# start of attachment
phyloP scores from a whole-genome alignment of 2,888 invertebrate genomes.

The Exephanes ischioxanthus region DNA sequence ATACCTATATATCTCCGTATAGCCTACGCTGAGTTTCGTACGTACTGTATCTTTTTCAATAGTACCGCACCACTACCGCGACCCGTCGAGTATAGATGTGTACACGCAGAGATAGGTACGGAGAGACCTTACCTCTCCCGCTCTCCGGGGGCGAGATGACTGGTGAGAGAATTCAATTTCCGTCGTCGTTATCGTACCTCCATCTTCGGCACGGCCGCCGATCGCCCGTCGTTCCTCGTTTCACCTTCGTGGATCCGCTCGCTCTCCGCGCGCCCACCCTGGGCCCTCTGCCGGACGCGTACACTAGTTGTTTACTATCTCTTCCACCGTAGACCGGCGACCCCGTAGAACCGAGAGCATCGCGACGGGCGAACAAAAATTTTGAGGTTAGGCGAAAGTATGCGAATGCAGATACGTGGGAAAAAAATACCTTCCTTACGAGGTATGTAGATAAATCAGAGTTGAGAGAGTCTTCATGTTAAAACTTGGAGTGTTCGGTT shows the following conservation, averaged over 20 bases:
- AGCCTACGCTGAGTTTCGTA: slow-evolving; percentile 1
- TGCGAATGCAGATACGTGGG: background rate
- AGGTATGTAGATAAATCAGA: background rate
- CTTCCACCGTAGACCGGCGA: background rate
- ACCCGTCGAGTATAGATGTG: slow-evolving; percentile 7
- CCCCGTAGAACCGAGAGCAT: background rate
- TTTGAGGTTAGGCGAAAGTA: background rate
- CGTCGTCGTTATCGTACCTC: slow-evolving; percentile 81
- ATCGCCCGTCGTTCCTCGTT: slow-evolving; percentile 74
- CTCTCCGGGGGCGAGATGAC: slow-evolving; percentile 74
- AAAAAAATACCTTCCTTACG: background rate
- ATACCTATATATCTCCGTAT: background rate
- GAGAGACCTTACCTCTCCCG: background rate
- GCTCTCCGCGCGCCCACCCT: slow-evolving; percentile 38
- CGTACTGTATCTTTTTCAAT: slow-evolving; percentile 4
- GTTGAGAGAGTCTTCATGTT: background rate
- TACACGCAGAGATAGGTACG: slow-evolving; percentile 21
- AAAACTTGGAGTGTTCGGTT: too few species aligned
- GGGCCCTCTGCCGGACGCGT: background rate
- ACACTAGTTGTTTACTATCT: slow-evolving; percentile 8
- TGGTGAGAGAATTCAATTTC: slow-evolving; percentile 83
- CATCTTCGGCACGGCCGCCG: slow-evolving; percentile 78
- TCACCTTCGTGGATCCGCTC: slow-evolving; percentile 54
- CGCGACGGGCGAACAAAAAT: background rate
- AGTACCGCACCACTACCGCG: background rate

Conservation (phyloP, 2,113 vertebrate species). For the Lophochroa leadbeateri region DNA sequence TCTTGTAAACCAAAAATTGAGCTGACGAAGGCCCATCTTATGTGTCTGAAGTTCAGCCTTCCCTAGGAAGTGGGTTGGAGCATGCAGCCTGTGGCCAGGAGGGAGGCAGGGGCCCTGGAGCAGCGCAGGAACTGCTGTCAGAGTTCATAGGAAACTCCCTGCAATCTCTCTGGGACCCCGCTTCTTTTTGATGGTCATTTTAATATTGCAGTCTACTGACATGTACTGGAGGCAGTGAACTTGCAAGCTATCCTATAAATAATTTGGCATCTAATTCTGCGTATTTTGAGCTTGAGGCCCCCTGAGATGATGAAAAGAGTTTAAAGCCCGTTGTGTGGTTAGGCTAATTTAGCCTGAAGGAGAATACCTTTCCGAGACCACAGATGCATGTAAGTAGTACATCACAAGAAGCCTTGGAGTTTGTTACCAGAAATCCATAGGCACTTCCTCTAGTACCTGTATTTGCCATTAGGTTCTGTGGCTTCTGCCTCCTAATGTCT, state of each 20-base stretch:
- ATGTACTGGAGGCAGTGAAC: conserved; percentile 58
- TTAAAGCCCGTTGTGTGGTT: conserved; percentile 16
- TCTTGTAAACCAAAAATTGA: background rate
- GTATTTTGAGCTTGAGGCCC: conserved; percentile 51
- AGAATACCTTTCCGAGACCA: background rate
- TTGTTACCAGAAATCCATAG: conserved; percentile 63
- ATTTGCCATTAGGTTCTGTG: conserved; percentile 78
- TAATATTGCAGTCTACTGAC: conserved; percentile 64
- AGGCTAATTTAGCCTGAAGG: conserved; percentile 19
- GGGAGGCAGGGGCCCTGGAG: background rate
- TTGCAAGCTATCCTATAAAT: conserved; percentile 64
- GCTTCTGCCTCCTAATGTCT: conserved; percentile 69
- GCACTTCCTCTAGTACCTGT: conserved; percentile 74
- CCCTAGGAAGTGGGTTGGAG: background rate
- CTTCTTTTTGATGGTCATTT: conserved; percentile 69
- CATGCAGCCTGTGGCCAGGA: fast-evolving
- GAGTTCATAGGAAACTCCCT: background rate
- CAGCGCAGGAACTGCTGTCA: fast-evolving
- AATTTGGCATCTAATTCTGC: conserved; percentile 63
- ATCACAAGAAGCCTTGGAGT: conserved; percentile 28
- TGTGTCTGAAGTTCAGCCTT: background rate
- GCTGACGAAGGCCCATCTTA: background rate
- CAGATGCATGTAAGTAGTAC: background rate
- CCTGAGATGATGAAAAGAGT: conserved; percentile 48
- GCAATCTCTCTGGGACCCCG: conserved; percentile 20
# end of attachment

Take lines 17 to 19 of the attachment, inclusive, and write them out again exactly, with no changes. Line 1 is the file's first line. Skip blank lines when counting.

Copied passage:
- CGTACTGTATCTTTTTCAAT: slow-evolving; percentile 4
- GTTGAGAGAGTCTTCATGTT: background rate
- TACACGCAGAGATAGGTACG: slow-evolving; percentile 21